By a decision of 28 January 2015, the French Cour de Cassation ruled that a Moroccan citizen is entitled to enter into a same-sex marriage in France notwithstanding that the Franco–Moroccan Convention of 10 August 1981, subjects the validity of marriage to the law of the spouse’s respective nationality which, in terms of Morocco, does not permit such a union.
The question arose in the wake of the troubled adoption of the so-called "marriage for all" and it is probably premature to draw general conclusions but the decision that internal public policy overrides an international treaty could set a precedent.
The question may arise again as early as August this year with the entry into full effect of the EU Succession Regulation (EU) 650-2012.
In identical terms to the Franco-Moroccan Convention (Article 4), the EU Succession Regulation (EU) 650-2012 (Article 35) provides that the law of one country may be excluded when it appears “manifestly incompatible with the public policy (ordre public) of the forum.”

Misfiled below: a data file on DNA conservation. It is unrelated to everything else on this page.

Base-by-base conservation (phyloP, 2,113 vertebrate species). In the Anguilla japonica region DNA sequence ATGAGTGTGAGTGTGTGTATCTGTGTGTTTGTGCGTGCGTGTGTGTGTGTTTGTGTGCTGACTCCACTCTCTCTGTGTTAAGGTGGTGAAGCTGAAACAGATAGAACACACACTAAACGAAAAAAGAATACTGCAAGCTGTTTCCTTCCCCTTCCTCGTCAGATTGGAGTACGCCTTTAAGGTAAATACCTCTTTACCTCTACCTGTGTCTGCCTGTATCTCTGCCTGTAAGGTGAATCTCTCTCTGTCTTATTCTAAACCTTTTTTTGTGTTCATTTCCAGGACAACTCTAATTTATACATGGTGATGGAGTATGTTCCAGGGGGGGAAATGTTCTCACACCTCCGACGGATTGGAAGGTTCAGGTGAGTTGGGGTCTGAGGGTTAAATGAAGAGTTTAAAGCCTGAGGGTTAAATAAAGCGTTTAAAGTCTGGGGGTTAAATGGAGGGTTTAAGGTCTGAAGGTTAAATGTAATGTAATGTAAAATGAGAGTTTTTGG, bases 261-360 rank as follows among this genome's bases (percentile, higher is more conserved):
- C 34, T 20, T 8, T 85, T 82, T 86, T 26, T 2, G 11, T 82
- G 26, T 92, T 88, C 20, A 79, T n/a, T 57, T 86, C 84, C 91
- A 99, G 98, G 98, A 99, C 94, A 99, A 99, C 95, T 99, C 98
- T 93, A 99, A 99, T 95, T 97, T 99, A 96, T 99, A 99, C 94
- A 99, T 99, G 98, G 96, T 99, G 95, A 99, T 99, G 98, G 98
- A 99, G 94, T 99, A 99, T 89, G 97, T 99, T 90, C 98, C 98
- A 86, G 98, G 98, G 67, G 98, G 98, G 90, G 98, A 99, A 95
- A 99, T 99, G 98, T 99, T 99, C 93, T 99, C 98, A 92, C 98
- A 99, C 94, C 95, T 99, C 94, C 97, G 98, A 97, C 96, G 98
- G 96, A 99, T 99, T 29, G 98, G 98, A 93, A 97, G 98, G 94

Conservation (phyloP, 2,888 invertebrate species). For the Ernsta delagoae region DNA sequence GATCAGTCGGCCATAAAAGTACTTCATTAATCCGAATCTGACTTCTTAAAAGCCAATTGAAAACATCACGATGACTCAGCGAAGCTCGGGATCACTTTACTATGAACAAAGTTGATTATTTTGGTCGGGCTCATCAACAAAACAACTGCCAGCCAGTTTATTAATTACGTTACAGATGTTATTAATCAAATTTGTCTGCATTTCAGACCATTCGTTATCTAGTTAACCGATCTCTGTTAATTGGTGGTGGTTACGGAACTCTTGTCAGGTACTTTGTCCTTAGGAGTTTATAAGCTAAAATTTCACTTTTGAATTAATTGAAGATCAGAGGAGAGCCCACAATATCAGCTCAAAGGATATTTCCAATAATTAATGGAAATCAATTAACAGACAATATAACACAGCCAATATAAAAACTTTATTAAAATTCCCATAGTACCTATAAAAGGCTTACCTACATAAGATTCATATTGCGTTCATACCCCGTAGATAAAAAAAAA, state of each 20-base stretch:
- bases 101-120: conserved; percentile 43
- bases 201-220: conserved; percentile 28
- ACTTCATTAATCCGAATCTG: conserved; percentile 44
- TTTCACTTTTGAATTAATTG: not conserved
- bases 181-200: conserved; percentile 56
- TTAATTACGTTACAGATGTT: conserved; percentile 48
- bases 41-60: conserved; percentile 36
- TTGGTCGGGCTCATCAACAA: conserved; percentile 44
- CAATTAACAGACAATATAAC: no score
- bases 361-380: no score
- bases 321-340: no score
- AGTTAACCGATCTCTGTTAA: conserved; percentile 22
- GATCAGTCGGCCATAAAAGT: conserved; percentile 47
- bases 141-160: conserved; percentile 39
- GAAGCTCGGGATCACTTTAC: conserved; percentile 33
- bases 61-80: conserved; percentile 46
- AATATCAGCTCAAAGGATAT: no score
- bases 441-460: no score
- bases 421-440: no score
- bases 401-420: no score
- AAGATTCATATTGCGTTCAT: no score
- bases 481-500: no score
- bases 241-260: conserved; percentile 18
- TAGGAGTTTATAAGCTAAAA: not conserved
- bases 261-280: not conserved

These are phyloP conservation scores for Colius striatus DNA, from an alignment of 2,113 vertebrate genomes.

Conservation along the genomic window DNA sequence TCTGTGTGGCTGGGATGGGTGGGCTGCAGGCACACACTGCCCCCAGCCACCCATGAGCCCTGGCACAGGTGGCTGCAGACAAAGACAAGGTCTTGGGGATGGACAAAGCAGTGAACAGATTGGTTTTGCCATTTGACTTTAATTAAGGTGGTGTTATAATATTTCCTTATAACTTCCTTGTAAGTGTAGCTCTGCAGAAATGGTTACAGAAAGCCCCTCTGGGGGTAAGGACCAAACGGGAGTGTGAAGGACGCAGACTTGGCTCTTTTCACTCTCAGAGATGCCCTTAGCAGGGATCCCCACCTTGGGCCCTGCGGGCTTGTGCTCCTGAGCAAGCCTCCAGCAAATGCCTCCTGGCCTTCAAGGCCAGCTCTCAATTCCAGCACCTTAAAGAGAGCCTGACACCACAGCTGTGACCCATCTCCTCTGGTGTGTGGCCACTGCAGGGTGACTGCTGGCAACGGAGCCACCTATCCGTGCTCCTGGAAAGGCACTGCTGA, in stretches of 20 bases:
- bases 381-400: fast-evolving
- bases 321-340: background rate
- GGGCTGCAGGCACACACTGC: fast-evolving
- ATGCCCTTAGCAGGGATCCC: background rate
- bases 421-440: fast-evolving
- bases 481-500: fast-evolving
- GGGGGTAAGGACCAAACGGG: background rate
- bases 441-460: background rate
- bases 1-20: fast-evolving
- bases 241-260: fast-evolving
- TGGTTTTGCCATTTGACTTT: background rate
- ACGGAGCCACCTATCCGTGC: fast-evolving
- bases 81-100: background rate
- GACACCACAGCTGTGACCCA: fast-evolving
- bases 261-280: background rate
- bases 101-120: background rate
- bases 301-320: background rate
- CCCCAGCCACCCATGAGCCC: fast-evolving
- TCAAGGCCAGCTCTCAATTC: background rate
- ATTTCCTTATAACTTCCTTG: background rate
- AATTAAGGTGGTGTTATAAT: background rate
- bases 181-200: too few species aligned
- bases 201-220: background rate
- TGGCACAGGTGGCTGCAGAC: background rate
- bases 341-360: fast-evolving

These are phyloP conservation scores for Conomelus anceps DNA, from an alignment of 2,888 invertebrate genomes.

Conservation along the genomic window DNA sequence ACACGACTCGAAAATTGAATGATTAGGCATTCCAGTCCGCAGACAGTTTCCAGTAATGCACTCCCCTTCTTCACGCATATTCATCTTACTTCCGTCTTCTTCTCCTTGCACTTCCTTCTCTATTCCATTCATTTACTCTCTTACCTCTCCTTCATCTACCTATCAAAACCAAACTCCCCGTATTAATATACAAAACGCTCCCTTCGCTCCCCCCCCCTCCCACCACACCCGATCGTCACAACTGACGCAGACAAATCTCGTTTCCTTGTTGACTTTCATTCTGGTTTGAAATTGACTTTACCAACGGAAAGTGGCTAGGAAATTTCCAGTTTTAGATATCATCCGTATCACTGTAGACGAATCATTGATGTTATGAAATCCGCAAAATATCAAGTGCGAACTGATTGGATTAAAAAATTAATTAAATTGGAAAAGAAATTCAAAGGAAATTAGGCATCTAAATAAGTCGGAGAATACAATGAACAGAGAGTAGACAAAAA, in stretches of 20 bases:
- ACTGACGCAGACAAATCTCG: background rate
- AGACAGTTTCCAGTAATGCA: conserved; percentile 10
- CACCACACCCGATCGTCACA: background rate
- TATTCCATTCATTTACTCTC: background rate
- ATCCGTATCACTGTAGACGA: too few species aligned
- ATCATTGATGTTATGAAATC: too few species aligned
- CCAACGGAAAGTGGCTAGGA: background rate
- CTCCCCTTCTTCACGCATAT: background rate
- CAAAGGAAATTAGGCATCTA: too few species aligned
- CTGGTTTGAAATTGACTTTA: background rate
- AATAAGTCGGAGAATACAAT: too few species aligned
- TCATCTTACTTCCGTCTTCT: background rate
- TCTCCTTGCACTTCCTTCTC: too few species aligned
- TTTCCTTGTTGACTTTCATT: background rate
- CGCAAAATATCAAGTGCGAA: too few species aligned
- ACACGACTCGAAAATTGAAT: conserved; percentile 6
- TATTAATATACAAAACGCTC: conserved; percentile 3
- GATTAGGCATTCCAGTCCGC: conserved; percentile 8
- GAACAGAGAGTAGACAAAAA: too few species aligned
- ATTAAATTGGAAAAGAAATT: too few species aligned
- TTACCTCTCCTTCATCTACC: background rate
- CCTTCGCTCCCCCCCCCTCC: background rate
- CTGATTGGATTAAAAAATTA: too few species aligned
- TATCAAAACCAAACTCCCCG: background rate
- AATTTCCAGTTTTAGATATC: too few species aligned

Therefore, it could be argued that the French rules of forced heirship (réserve légale) traditionally regarded as of public policy may well prevail over freedom of disposal resulting from a choice of law under Art 22 of the Regulation.
It is however unlikely that the French judicial institution will react as quickly on this somewhat less politically sensitive issue and several years may elapse before a decision of the Cour de Cassation is available, which itself would then be subject to the jurisdiction of the Court of Justice of the European Union.
Download PIL - French supreme jurisdiction which decrees that internal public policy should prevail over an international treaty.